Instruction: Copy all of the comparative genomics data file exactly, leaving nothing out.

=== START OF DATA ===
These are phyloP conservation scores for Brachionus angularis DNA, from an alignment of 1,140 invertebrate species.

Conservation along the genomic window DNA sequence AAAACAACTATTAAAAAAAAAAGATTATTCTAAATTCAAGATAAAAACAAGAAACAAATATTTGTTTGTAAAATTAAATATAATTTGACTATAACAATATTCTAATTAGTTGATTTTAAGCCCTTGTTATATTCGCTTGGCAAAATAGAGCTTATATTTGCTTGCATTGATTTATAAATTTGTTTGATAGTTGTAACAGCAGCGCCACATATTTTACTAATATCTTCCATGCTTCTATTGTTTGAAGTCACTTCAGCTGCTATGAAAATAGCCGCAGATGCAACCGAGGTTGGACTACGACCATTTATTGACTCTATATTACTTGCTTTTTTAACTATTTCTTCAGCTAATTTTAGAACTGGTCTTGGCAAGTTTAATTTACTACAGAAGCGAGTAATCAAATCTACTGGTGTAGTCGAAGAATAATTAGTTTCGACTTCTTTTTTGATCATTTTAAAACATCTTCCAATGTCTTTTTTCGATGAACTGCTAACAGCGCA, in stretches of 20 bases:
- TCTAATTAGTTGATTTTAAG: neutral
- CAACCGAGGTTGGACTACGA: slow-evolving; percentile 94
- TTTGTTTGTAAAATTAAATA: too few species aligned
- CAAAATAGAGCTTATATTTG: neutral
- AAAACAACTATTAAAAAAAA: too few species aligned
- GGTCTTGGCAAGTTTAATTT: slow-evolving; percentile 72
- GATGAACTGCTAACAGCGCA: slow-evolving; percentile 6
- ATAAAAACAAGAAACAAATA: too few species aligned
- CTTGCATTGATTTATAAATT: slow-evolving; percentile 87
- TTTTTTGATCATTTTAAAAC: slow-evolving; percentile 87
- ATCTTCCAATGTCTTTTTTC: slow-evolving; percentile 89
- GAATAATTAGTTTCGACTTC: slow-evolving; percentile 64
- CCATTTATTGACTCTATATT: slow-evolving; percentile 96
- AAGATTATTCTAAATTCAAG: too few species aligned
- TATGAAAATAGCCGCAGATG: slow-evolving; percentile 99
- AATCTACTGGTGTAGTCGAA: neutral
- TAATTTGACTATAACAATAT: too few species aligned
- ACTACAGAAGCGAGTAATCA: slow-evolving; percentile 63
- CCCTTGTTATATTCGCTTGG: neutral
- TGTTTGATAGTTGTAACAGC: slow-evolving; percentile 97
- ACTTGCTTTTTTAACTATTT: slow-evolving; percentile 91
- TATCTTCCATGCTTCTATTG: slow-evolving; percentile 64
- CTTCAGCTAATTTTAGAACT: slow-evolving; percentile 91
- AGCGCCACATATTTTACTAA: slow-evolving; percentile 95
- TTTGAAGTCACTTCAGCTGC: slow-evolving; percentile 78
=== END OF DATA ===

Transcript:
These are phyloP conservation scores for Brachionus angularis DNA, from an alignment of 1,140 invertebrate species.

Conservation along the genomic window DNA sequence AAAACAACTATTAAAAAAAAAAGATTATTCTAAATTCAAGATAAAAACAAGAAACAAATATTTGTTTGTAAAATTAAATATAATTTGACTATAACAATATTCTAATTAGTTGATTTTAAGCCCTTGTTATATTCGCTTGGCAAAATAGAGCTTATATTTGCTTGCATTGATTTATAAATTTGTTTGATAGTTGTAACAGCAGCGCCACATATTTTACTAATATCTTCCATGCTTCTATTGTTTGAAGTCACTTCAGCTGCTATGAAAATAGCCGCAGATGCAACCGAGGTTGGACTACGACCATTTATTGACTCTATATTACTTGCTTTTTTAACTATTTCTTCAGCTAATTTTAGAACTGGTCTTGGCAAGTTTAATTTACTACAGAAGCGAGTAATCAAATCTACTGGTGTAGTCGAAGAATAATTAGTTTCGACTTCTTTTTTGATCATTTTAAAACATCTTCCAATGTCTTTTTTCGATGAACTGCTAACAGCGCA, in stretches of 20 bases:
- TCTAATTAGTTGATTTTAAG: neutral
- CAACCGAGGTTGGACTACGA: slow-evolving; percentile 94
- TTTGTTTGTAAAATTAAATA: too few species aligned
- CAAAATAGAGCTTATATTTG: neutral
- AAAACAACTATTAAAAAAAA: too few species aligned
- GGTCTTGGCAAGTTTAATTT: slow-evolving; percentile 72
- GATGAACTGCTAACAGCGCA: slow-evolving; percentile 6
- ATAAAAACAAGAAACAAATA: too few species aligned
- CTTGCATTGATTTATAAATT: slow-evolving; percentile 87
- TTTTTTGATCATTTTAAAAC: slow-evolving; percentile 87
- ATCTTCCAATGTCTTTTTTC: slow-evolving; percentile 89
- GAATAATTAGTTTCGACTTC: slow-evolving; percentile 64
- CCATTTATTGACTCTATATT: slow-evolving; percentile 96
- AAGATTATTCTAAATTCAAG: too few species aligned
- TATGAAAATAGCCGCAGATG: slow-evolving; percentile 99
- AATCTACTGGTGTAGTCGAA: neutral
- TAATTTGACTATAACAATAT: too few species aligned
- ACTACAGAAGCGAGTAATCA: slow-evolving; percentile 63
- CCCTTGTTATATTCGCTTGG: neutral
- TGTTTGATAGTTGTAACAGC: slow-evolving; percentile 97
- ACTTGCTTTTTTAACTATTT: slow-evolving; percentile 91
- TATCTTCCATGCTTCTATTG: slow-evolving; percentile 64
- CTTCAGCTAATTTTAGAACT: slow-evolving; percentile 91
- AGCGCCACATATTTTACTAA: slow-evolving; percentile 95
- TTTGAAGTCACTTCAGCTGC: slow-evolving; percentile 78